Commissioners give a lift to seniors’ car rides to doctor
Leavenworth County commissioners are responding to a growing need for services for a growing population of senior citizens in southern Leavenworth County.
At their meeting Monday, commissioners approved a request by Linda Lobb, director of the Council on Aging, to hire a relief driver to help meet the needs of seniors living in Tonganoxie, Linwood and Basehor for transportation to doctor's appointments in Leavenworth, Lawrence and the metropolitan Kansas City area.
"We're seeing an increased number of requests for transportation," Lobb told commissioners.
She cited new senior housing developments in Tonganoxie and the prospect of new senior housing in Basehor to illustrate the growth.
Currently, the Council on Aging offers pay-by-fee transportation service for the county's seniors. The council has two full-time drivers working the southern part of the county and will add an on-call driver after Lobb's proposal gained the unanimous approval of commissioners.
Commissioners asked Lobb whether the added driver would require purchase of a new vehicle or reassignment of a vehicle from the council's fleet in Leavenworth. Lobb said the council already had three cars stationed in Tonganoxie -- two for use by the full-time drivers and one used as a spare when one of the other cars was in the shop.
"It will pose a problem if there are mechanical problems with the other cars," she said.
The cost of the transportation service to seniors is much less than a cab ride. For example, a one-way ride with the council from Tonganoxie to the University of Kansas Hospital in Kansas City, Kan., costs $10 for a senior. Most of the costs of the service are reimbursed by the state, Lobb said.
"Frankly our fee right now is probably a great bargain," she told commissioners.
In other action Monday, the commission:
- Unanimously approved expenditures for out-of-town travel for Kendra Knight, social worker, to attend HIV education conferences and courses in Topeka, Kansas City and Albuquerque, N.M.
- Unanimously approved a request by County Clerk Linda Scheer to hire county workers to serve as poll workers in the upcoming Feb. 27 primary and April 3 general election. Scheer said she had experienced problems coming up with poll workers willing to serve as supervising judges since the county switched to electronic voting in 2006.
- Unanimously approved a request by Planning Director Chris Dunn to rename a recently platted subdivision to "Grammy Subdivision." Dunn said a check of county records showed the original plat name selected for the subdivision already had been used. The plat has yet to be recorded, Dunn said.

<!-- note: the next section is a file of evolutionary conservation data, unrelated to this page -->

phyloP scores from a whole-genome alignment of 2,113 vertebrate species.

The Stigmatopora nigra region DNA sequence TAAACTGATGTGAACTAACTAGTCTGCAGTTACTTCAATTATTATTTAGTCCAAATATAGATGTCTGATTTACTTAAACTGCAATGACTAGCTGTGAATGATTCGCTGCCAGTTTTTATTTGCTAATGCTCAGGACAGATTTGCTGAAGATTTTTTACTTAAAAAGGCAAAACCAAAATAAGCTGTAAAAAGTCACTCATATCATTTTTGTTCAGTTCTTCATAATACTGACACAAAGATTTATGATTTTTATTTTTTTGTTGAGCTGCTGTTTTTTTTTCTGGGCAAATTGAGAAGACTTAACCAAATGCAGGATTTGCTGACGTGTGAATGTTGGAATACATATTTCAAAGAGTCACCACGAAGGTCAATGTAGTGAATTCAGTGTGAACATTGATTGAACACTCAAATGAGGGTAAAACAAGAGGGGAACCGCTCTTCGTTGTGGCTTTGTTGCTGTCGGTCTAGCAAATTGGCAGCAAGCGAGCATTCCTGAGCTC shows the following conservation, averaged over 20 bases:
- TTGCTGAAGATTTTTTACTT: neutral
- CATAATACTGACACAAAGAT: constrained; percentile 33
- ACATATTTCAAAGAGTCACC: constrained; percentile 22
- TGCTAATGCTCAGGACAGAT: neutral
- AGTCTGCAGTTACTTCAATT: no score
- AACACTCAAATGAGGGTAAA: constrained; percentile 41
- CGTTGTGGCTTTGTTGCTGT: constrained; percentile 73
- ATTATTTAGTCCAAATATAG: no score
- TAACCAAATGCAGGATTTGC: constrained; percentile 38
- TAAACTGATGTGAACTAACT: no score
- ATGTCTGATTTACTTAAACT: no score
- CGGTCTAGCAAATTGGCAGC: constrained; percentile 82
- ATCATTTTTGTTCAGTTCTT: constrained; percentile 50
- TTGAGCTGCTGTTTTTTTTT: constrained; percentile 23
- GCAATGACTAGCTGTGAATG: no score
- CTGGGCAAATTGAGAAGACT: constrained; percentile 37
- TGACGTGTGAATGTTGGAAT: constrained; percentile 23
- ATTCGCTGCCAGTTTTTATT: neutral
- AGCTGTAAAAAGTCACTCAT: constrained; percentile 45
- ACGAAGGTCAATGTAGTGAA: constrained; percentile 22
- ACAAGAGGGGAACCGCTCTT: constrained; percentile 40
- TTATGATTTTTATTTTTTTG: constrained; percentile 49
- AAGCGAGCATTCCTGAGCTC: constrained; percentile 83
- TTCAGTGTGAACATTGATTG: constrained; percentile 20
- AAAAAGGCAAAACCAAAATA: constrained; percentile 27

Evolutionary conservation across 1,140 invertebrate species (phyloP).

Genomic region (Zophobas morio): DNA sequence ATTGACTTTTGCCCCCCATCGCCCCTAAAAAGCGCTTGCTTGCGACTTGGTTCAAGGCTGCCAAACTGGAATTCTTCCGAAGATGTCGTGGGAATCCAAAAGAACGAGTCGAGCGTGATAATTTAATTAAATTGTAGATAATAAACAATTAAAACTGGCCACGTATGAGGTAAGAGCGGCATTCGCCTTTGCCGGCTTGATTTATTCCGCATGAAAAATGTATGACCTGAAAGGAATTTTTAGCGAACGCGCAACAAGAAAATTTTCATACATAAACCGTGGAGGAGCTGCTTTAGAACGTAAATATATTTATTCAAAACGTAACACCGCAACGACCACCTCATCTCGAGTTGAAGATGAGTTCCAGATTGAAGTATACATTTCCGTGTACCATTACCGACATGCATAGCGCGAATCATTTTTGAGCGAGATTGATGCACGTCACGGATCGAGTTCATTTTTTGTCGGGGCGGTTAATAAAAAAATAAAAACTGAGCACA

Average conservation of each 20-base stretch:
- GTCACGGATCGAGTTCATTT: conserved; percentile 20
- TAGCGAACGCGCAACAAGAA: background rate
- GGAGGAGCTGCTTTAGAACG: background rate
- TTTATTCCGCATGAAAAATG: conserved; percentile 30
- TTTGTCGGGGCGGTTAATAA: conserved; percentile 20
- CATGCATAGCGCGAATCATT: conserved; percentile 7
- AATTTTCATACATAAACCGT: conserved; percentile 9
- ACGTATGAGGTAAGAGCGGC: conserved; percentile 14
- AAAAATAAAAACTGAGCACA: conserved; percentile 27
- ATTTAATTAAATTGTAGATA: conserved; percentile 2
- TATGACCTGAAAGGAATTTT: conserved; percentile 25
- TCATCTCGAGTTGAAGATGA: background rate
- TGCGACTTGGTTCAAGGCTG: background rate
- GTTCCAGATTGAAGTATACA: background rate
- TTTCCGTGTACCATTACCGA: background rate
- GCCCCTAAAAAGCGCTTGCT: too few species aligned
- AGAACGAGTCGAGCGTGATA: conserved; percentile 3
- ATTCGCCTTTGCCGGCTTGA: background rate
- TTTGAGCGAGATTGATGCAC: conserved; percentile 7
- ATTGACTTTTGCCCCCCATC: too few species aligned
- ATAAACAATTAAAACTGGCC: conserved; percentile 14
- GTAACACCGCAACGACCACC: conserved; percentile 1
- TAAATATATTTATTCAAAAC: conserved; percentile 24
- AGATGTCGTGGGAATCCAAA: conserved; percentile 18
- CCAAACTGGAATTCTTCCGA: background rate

- Unanimously approved adjusting annual longevity bonuses paid to employees to reflect overtime worked by the employee. The adjustments are effective Monday for overtime worked in the calendar year prior to the longevity bonus being paid, Commission Chairman J.C. Tellefson said.
- Unanimously approved a payment to the city of Basehor of unencumbered funds left in the Sewer District No. 7 budget. The payment will be made after county Road and Bridge crew manpower and equipment costs related to decommissioning the district are subtracted. The amount paid to Basehor will be about $11,700, commissioners said.
- Approved a recommendation by County Counselor David Van Parys to enter into agreements with four lawyers to serve on the court-appointed panel for indigent defense. Van Parys also will reopen his search for a fifth member on the panel, which renders legal services to criminal defendants in Leavenworth County District Court who cannot pay for their own defense.
- Met for five minutes in executive session to discuss a nonelected personnel matter with Ed Sass, director of solid waste and noxious weeds.
- Heard a quarterly report from Sass and gave its approval to declare a wrecked 1-ton truck as surplus and seek quotes and purchase a new truck bed not to exceed $2,500.
- Heard an annual Health Department report. Included in the report was a reminder that flu shots are still available. Also, the department has a revenue shortfall of about $20,000. About $2,300 of that is from a bioterrorism grant that has not yet been delivered. The remainder is from a Kansas Department of Health and Environment grant that was withheld.
Commissioner Graeber asked Sylvia Burns, the department's director, how anti-terrorism training plans were coming along. Burns said, "We're pushing to get an exercise." Burns said the department would have a planning meeting on Feb. 6, conduct a training drill in March and have a full exercise in April.
- Unanimously approved an application submitted by Samuel and Kelley Chance for a Special Use Permit for a small limited business to build a barn or shed to serve as a photography studio on property at 21520 211th St. in the Stranger Township Community.
- Unanimously approved an application submitted by William and Stacy Driscoll to rezone a 12.4-acre tract of land immediately east of High Prairie Road and 179th Street in Leavenworth County from a five-acre zone to a 2 1/2-acre zone so that a portion of the land can be sold and built on.